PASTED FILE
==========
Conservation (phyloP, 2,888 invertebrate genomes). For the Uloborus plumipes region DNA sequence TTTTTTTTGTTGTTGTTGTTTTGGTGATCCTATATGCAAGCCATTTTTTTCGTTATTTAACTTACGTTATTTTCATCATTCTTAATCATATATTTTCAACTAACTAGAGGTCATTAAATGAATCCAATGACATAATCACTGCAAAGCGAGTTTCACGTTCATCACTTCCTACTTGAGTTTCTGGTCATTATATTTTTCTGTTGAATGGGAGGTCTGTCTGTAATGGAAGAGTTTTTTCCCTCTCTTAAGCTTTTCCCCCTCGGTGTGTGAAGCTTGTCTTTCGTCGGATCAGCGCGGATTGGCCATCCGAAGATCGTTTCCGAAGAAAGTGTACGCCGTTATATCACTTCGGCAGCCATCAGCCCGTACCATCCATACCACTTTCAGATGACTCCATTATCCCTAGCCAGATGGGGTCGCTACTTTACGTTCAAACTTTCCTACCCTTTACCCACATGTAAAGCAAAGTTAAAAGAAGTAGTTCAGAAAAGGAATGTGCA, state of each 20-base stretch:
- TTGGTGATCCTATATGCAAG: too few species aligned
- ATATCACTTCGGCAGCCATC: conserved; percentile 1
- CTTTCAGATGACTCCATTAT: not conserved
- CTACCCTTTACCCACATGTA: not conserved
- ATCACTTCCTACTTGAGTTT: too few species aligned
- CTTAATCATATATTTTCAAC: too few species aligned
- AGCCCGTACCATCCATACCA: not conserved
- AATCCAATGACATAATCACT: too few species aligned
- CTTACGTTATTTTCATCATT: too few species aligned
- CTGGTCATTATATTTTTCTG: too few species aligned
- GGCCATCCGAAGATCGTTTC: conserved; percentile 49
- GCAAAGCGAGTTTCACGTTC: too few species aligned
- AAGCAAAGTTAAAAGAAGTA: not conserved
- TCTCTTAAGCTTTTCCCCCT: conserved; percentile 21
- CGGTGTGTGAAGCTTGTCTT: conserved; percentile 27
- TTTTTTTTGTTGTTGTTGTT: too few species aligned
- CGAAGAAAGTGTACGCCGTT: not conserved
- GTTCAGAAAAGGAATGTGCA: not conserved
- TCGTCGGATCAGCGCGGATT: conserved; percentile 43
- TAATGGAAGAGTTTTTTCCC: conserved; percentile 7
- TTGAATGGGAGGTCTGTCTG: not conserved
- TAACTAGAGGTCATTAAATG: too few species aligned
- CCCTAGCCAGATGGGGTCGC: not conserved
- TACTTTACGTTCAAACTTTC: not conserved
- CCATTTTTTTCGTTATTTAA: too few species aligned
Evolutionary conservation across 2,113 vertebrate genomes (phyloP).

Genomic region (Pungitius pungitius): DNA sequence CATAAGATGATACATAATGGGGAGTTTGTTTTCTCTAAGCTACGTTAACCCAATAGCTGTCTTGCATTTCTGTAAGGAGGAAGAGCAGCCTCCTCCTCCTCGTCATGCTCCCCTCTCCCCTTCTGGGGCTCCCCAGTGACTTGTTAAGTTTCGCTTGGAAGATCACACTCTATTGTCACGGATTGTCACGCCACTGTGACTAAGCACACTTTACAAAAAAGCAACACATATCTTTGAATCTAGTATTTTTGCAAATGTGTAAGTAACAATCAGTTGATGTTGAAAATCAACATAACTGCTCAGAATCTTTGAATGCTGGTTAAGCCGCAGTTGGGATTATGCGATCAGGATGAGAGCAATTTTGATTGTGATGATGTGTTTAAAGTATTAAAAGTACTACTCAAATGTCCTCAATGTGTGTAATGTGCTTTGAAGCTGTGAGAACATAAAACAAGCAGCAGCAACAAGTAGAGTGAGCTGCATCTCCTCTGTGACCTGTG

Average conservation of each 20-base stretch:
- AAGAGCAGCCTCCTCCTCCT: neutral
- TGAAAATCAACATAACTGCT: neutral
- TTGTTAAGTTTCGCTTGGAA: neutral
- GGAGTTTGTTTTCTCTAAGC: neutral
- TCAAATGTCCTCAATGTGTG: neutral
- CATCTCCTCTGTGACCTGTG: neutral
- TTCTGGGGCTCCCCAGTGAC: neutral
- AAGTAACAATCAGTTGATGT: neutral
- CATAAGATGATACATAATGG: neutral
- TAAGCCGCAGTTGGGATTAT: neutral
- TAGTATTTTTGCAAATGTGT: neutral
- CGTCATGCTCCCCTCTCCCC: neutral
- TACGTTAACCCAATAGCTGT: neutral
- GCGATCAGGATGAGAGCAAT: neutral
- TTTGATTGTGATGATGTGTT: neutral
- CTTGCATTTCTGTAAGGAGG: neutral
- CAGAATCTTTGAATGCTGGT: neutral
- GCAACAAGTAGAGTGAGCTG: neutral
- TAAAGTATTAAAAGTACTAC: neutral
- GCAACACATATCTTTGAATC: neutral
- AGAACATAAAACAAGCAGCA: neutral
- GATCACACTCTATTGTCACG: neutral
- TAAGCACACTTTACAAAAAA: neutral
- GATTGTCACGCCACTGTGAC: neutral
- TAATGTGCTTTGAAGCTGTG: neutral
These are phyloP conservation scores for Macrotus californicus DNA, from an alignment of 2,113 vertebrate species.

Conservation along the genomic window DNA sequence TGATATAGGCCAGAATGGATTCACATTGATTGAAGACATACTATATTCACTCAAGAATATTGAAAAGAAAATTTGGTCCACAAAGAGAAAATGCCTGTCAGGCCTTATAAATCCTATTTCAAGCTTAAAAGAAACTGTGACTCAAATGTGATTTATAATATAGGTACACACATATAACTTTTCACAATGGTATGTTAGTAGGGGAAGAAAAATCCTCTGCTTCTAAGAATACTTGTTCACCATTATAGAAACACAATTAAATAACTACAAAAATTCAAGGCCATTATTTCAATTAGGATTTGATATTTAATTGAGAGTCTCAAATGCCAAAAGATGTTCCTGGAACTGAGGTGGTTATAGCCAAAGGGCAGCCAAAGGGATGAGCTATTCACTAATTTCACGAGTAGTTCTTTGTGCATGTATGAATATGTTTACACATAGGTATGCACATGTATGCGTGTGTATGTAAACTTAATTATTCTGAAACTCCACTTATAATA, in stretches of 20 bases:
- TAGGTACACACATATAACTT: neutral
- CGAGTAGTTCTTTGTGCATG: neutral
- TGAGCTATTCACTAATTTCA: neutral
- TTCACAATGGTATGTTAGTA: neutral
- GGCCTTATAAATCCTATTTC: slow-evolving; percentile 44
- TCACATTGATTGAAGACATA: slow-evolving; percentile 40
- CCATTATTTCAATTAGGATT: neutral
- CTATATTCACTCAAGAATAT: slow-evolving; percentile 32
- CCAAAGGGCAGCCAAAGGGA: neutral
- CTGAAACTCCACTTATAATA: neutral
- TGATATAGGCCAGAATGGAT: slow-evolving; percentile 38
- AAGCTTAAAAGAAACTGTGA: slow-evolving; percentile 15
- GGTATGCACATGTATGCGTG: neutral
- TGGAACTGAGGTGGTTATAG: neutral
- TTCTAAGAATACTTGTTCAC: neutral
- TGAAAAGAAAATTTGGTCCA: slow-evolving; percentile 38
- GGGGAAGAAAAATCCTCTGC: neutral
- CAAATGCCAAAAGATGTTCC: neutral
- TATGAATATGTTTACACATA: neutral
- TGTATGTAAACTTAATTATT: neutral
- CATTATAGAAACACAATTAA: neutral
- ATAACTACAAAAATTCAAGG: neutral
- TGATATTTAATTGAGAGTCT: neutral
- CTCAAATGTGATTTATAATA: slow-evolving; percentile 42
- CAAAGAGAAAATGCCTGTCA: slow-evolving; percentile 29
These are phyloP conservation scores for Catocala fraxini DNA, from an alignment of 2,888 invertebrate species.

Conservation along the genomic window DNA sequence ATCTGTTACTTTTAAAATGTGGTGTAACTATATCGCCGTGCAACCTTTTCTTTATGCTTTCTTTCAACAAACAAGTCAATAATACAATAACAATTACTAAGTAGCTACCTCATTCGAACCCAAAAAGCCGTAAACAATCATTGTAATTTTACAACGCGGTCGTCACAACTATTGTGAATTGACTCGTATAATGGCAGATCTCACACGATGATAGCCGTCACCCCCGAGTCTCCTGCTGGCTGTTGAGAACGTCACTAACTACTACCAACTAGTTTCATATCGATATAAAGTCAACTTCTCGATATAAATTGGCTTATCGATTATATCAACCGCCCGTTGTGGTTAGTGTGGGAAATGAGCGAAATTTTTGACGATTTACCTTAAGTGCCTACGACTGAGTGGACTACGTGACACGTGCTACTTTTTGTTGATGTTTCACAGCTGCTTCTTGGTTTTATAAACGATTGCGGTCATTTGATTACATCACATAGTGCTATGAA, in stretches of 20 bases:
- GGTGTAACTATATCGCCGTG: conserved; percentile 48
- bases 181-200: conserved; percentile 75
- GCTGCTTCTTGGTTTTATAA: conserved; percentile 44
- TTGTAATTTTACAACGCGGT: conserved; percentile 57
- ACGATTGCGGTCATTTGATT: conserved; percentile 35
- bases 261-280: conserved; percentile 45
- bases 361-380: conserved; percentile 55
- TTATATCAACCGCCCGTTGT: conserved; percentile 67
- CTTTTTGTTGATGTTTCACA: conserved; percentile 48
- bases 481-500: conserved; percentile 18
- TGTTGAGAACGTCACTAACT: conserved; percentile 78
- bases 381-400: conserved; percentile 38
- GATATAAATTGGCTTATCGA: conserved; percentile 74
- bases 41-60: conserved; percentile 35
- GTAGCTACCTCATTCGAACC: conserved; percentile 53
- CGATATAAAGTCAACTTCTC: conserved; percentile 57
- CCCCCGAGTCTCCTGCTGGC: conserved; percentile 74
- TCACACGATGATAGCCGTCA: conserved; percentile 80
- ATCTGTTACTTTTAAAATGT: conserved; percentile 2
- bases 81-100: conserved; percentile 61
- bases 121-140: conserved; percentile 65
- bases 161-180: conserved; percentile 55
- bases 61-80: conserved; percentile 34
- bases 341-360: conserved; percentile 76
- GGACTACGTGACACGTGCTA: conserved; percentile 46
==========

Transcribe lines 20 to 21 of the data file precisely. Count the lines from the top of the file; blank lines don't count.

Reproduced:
- TCGTCGGATCAGCGCGGATT: conserved; percentile 43
- TAATGGAAGAGTTTTTTCCC: conserved; percentile 7